Orange Coast College students have the opportunity to discover the journey of one of the most successful Chicano playwrights, film directors, and National Medal of Arts Award recipients, Luis Valdez, at the upcoming virtual Counseling Latinos for Equity and Engagement (CLEEO) summit on April 21.
Founded by OCC counselor Eric Cuellar, CLEEO is supported by the Multicultural Center Home and funded by OCC's Student Equity. The CLEEO Project at OCC provides counseling for Latin American students to prepare for a future in higher education. It is specifically designed to engage students toward academic major preparation by adequately providing resources and support to complete their degree. In addition, it provides an opportunity in understanding the transfer process to universities and preparation for postgraduate and professional schools.
Counseling practices are used to help students understand and appreciate their background and how to apply it to today’s educational realm. CLEEO stands by its ideology, “create movement toward an educational pathway,” that inspires students to get to their ultimate educational goals.
“CLEEO Project has a commitment to promote Latin@s access and success in higher education in an equitable and culturally supportive environment,” Cuellar said in an email, “The CLEEO Project’s focus is on developing an educational pathway for college students with an emphasis on the successful development of life skills and the attainment of Associate and Bachelor degrees and beyond toward a Post-Graduate education.”
CLEEO’s hall of fame includes the legendary honorary inaugurator, Dolares Huerta, an American labor leader and civil rights activist. Her activism alongside Cesar Chavez has earned her the presidential medal of freedom and the Eleanor Roosevelt human rights award. Huerta’s feature in CLEEO was only the firsts of many icons.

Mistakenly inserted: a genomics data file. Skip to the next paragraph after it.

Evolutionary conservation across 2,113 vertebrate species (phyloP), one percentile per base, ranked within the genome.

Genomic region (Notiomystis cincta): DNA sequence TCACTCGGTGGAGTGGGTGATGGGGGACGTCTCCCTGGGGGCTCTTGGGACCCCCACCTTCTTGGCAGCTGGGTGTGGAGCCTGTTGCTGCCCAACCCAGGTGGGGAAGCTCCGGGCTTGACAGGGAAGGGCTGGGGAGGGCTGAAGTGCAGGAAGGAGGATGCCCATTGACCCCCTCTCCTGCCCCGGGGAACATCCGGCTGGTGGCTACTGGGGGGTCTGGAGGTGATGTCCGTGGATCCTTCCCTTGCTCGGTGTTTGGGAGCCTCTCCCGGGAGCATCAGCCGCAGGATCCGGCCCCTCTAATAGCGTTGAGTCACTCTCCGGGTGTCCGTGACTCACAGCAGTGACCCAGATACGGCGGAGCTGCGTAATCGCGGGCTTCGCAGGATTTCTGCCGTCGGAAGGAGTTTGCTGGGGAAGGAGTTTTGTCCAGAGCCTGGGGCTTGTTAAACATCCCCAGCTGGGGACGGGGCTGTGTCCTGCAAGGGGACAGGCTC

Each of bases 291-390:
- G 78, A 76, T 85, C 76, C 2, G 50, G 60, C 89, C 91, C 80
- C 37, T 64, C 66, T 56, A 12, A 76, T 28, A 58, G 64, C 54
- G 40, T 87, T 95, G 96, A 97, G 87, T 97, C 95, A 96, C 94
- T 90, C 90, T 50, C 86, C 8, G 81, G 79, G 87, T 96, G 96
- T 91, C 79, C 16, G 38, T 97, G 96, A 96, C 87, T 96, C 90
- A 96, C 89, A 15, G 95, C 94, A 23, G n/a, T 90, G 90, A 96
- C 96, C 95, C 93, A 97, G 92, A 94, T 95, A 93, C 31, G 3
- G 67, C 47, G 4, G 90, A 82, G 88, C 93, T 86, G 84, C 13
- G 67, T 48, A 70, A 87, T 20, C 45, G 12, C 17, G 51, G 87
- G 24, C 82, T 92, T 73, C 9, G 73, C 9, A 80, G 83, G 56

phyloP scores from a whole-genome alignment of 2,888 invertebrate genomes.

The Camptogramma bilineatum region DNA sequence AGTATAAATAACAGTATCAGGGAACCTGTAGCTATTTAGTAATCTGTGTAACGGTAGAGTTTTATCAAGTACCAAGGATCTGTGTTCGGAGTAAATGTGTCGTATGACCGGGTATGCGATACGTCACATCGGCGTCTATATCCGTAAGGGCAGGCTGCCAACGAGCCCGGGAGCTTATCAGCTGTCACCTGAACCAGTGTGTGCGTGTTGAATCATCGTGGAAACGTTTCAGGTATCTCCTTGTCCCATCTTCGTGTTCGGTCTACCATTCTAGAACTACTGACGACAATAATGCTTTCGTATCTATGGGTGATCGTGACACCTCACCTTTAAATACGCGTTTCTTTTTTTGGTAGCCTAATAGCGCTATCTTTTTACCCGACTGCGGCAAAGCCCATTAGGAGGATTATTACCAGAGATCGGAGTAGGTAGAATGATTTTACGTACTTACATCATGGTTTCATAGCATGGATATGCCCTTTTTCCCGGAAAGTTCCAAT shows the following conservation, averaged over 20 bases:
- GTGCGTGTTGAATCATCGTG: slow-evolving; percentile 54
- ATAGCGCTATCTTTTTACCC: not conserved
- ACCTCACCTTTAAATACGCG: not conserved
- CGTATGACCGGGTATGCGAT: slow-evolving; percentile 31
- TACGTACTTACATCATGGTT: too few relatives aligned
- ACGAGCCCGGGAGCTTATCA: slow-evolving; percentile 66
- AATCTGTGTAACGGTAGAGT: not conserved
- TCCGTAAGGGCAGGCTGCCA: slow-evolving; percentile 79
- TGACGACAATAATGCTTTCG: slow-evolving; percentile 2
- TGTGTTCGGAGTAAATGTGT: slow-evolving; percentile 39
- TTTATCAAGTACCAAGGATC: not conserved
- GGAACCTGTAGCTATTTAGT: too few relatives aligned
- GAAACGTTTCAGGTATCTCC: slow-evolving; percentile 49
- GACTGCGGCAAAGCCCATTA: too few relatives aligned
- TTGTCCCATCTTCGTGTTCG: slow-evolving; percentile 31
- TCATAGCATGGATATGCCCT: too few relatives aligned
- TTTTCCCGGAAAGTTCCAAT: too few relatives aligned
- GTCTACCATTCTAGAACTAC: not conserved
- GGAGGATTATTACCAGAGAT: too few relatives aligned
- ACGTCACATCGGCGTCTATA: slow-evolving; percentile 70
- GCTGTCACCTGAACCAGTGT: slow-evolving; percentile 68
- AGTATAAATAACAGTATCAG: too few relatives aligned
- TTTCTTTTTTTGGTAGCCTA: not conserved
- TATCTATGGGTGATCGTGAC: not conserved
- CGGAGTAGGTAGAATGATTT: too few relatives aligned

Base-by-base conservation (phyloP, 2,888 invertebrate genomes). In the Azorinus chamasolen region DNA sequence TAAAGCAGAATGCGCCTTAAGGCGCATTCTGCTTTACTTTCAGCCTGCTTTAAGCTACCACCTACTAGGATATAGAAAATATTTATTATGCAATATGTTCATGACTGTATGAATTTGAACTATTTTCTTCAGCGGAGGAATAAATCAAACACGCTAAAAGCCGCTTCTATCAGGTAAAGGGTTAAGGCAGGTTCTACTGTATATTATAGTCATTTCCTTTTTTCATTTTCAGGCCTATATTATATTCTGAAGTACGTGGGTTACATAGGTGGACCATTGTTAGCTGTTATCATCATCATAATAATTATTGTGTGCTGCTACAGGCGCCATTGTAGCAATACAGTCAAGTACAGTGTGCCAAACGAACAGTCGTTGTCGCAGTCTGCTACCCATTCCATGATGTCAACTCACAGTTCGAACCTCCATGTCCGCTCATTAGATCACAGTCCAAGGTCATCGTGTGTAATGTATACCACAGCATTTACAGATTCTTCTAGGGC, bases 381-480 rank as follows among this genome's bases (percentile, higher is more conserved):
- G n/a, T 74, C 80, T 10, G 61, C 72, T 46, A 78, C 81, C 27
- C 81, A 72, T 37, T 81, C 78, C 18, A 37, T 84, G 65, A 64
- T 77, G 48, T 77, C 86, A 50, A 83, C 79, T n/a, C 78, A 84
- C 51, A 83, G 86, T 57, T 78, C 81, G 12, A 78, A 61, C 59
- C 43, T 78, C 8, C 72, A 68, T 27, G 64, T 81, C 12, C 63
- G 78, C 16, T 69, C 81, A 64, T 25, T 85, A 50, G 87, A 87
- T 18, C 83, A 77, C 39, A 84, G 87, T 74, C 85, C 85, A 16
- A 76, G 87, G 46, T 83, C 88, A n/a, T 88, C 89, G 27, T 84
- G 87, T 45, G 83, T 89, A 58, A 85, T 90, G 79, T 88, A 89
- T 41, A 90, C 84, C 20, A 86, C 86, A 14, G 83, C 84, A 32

Presentations by cultivated Chicano and Latino role models are among this program's most popular features.
Luis Valdez is considered to be the father of Chicano Film and theater. He is notorious for his play Zoot Suit and his film La Bamba (1987), and creating El Teatro Campesino for the Civil Rights movement. Not only was he an outstanding part of the Chicano Movement, but he paved the way for Chicanos in theatre and arts.
From organizing puppet shows in his garage, to joining the speech and drama department in high school, Valdez always had an interest in theater and arts throughout his life. On his journey to a higher education, he started to become recognized more and more with the success of his self written plays and his service to the Latin community.
As CLEEO coordinator, Cuellar chose Luis Valdez for this upcoming CLEEO summit because of his national achievements.
Cuellar personally resonates with Valdez’s journey that could also inspire more of the Chicano community.
“Mr. Luis Valdez is a role model for me. His life journey is inspirational and his perseverance serves as a testament that the American Dream can be achieved,” Cuellar said. “During the Civil Rights Movement, Mr. Valdez, alongside Dolores Huerta and Cesar Chavez, provided a voice that represented the narrative of the Chicana/o community at that important moment in history. Their efforts provided an opportunity for our community members to have access to a higher education.”
Luis Valdez’s incorporation into the Latino community was essential to his creative work. Upon enlisting in Cesar Chavez’s mission of organizing farm workers into a union, he gained inspiration and combined both students and farm workers to form El Teatro Campesino. Furthermore, this play educated both farm workers and the public about their rights. With further momentum, Valdez paved the way for the Latino community using his artistic talents.
This event will be held on April 21 from 3 p.m. to 4:15 p.m. live on Zoom hosted by Eric Cuellar. Contact: email@example.com to RSVP for the event.
For more information on CLEEO, visit The Vision of the CLEEO Project.